In a world1 where recording the goings-on when you’re knocked out for a medical procedure may turn out to be one of the better ideas you’ve had that week, and where typing “doctors behaving” into Google autocompletes to variations on “doctors behaving badly” with a high ranking search result of a Google map that provides “a tour of state medical boards, how they discipline physicians and how they inform the public,” let’s take a moment to talk about some medical research that entails some special nice time, which may not seem like special nice time because it’s about death and dying, but just bear with us.
A study from a team out of McMaster University published this week in Annals of Internal Medicine sought to quantify the positive impact on patients, families and clinicians in asking and honoring wishes of patients dying in an intensive care unit in St. Joseph’s Healthcare Hamilton in Ontario, Canada.2
The project, dubbed the 3 Wishes Project, was kind of like Make-A-Wish, but not just for children. And rather than big-ticket items like trips to Disney World, the 3 Wishes Project centered on more simple, humble requests with price tags of $200 or less. Examples of wishes granted were providing a patient with flowers or mementoes, planting trees in a patient’s name, reconnecting patients with relatives, and facilitating renewal of wedding vows.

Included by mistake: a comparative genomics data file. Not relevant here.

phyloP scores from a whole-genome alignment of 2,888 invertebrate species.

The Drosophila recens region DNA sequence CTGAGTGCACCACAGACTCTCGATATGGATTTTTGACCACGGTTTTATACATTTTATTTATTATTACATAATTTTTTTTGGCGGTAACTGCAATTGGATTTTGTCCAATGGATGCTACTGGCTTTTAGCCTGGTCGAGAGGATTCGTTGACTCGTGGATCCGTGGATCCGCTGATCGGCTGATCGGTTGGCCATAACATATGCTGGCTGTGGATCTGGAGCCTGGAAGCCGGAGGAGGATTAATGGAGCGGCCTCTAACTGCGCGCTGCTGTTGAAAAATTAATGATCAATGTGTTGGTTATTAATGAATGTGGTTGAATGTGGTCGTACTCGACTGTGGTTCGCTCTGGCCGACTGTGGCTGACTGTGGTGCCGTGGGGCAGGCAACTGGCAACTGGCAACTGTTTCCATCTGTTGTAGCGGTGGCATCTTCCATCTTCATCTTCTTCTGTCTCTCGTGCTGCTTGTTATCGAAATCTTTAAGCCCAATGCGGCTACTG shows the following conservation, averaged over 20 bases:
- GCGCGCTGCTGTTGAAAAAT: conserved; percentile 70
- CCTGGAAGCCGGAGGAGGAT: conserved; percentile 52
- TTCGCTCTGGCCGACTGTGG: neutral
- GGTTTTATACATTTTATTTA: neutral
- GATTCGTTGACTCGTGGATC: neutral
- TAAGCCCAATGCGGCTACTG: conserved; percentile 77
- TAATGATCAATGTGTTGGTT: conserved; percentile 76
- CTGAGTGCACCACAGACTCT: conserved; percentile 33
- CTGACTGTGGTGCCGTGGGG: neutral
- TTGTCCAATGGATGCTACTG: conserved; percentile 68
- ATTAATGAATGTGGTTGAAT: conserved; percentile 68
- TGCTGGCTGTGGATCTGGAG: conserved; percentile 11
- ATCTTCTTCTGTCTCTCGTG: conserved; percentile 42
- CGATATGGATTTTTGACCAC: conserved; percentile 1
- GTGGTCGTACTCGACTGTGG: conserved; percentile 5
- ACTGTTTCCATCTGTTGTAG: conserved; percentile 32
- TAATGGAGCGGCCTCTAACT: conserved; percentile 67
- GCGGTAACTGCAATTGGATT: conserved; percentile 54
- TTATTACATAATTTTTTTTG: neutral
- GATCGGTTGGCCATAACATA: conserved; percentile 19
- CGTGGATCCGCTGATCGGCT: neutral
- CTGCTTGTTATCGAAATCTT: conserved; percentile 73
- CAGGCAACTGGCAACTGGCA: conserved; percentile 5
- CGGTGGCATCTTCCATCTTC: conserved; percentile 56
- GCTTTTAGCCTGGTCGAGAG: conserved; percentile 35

Analysis of the project outcomes showed that such wish-granting before or after the death of a patient “personalized the dying process” for not only the patients and families but the clinicians as well.
“For patients, eliciting and customizing the wishes honored them by celebrating their lives and dignifying their deaths. For families, it created positive memories and individualized end-of-life care for their loved ones. For clinicians, it promoted interprofessional care and humanism in practice.”
We wager that’s just about as cuddly a bundle of verbiage as you’ll ever find in the pages of the Annals of Internal Medicine. Now see – death and dying really CAN involve special nice time. And before you protest that you’re all death-resistant,3 Braveheart has something you tell you.
Deborah Cook, MD; Marilyn Swinton, MSc; Feli Toledo, MDiv; France Clarke, RRT; Trudy Rose, BA, MTS; Tracey Hand-Breckenridge, MDiv; Anne Boyle, BScN, MD; Anne Woods, MD, MDiv; Nicole Zytaruk, RN; Diane Heels-Ansdell, MSc; and Robert Sheppard, MD “Personalizing Death in the Intensive Care Unit: The 3 Wishes Project: A Mixed-Methods Study” Annals of Internal Medicine, July 14 2015 (online) ↩